BACKGROUND: Spasticity is defined as "a motor disorder characterised by a velocity dependent increase in tonic stretch reflexes (muscle tone) with exaggerated tendon jerks". It is a highly prevalent condition following stroke and other neurological conditions. Clinical assessment of spasticity relies predominantly on manual, non-instrumented, clinical scales. Technology based solutions have been developed in the last decades to offer more specific, sensitive and accurate alternatives but no consensus exists on these different approaches. METHOD: A systematic review of literature of technology-based methods aiming at the assessment of spasticity was performed. The approaches taken in the studies were classified based on the method used as well as their outcome measures. The psychometric properties and usability of the methods and outcome measures reported were evaluated. RESULTS: 124 studies were included in the analysis. 78 different outcome measures were identified, among which seven were used in more than 10 different studies each. The different methods rely on a wide range of different equipment (from robotic systems to simple goniometers) affecting their cost and usability. Studies equivalently applied to the lower and upper limbs (48% and 52%, respectively). A majority of studies applied to a stroke population (N = 79). More than half the papers did not report thoroughly the psychometric properties of the measures. Analysis identified that only 54 studies used measures specific to spasticity. Repeatability and discriminant validity were found to be of good quality in respectively 25 and 42 studies but were most often not evaluated (N = 95 and N = 78). Clinical validity was commonly assessed only against clinical scales (N = 33). Sensitivity of the measure was assessed in only three studies. CONCLUSION: The development of a large diversity of assessment approaches appears to be done at the expense of their careful evaluation. Still, among the well validated approaches, the ones based on manual stretching and measuring a muscle activity reaction and the ones leveraging controlled stretches while isolating the stretch-reflex torque component appear as the two promising practical alternatives to clinical scales. These methods should be further evaluated, including on their sensitivity, to fully inform on their potential.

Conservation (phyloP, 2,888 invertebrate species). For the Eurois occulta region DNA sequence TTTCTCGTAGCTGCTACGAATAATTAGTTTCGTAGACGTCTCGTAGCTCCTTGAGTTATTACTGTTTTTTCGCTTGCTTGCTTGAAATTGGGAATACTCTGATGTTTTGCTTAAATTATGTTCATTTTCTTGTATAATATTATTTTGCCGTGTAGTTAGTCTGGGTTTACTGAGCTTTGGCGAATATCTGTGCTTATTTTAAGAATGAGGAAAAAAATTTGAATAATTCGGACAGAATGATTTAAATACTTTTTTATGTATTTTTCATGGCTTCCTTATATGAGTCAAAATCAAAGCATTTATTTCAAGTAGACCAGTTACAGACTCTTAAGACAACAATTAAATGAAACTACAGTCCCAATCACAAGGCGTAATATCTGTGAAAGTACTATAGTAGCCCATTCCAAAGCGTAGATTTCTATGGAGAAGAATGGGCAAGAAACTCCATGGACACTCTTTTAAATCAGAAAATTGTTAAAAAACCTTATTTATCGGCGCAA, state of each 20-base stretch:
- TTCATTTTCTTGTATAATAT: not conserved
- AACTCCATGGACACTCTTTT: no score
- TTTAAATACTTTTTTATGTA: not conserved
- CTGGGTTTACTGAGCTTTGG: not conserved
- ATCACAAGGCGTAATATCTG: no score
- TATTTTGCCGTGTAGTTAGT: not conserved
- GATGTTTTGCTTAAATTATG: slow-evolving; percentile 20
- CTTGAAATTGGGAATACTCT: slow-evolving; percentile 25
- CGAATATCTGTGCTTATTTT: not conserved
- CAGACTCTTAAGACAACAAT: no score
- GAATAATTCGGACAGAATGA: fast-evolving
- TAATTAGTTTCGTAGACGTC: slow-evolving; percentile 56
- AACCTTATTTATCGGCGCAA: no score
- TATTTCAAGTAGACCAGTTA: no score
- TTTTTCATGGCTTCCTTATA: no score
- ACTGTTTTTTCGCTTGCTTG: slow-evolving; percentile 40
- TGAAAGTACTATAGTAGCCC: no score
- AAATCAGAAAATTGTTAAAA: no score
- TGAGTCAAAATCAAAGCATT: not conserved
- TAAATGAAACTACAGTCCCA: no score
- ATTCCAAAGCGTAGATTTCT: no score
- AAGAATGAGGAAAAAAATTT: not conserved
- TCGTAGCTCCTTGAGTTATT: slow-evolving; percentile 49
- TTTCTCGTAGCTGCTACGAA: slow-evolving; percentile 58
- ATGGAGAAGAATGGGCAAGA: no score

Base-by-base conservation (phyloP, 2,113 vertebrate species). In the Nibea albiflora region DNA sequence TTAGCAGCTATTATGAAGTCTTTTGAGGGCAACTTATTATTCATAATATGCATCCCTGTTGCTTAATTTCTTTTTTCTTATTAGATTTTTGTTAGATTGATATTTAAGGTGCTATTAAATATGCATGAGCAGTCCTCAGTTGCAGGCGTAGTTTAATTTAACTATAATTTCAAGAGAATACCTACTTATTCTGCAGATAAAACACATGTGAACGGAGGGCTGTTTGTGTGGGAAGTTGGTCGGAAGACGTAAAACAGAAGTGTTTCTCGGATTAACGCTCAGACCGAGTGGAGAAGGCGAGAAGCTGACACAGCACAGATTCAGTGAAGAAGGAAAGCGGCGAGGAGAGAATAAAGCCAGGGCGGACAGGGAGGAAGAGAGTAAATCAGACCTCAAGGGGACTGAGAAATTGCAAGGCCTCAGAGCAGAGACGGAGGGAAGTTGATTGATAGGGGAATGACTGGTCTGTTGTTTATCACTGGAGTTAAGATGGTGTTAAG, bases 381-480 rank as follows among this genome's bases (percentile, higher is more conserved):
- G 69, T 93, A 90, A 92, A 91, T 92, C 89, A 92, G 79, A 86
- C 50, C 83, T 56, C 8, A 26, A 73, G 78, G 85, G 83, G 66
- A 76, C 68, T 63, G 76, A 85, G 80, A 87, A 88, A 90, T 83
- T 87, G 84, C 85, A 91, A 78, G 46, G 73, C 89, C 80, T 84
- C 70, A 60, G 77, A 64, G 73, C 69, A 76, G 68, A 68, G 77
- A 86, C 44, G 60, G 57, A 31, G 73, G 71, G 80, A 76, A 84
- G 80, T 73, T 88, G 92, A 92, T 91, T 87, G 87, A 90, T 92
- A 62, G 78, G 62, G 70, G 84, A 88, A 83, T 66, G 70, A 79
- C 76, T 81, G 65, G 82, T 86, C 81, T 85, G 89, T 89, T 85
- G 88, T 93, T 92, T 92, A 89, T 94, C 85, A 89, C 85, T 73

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    Heat-transfer scaling at moderate Prandtl numbers in the fully rough regime
    Zhong, K ; Hutchins, N ; Chung, D (Cambridge University Press, 2023-03-25)
    In the fully rough regime, proposed models predict a scaling for a roughness heat-transfer coefficient, e.g. the roughness Stanton number Stk ∼ (k+)−pPr−m where the exponent values p and m are model dependent, giving diverse predictions. Here, k+ is the roughness Reynolds number and Pr is the Prandtl number. To clarify this ambiguity, we conduct direct numerical simulations of forced convection over a three-dimensional sinusoidal surface spanning k+ = 5.5–111 for Prandtl numbers Pr = 0.5, 1.0 and 2.0. These unprecedented parameter ranges are reached by employing minimal channels, which resolve the roughness sublayer at an affordable cost. We focus on the fully rough phenomenologies, which fall into two groups: p = 1/2 (Owen & Thomson, J. Fluid Mech., vol. 15, issue 3, 1963, pp. 321–334; Yaglom & Kader, J. Fluid Mech., vol. 62, issue 3, 1974, pp. 601–623) and p = 1/4 (Brutsaert, Water Resour. Res., vol. 11, issue 4, 1975b, pp. 543–550). Although we find the mean heat transfer favours the p = 1/4 scaling, the Prandtl–Blasius boundary-layer ideas associated with the Reynolds–Chilton–Colburn analogy that underpin the p = 1/2 can remain an apt description of the flow locally in regions exposed to high shear. Sheltered regions, meanwhile, violate this behaviour and are instead dominated by reversed flow, where no clear correlation between heat and momentum transfer is evident. The overall picture of fully rough heat transfer is then not encapsulated by one singular mechanism or phenomenology, but rather an ensemble of different behaviours locally. The implications of the approach to a Reynolds-analogy-like behaviour locally on bulk measures of the Nusselt and Stanton numbers are also examined, with evidence pointing to the onset of a regime transition at even-higher Reynolds numbers.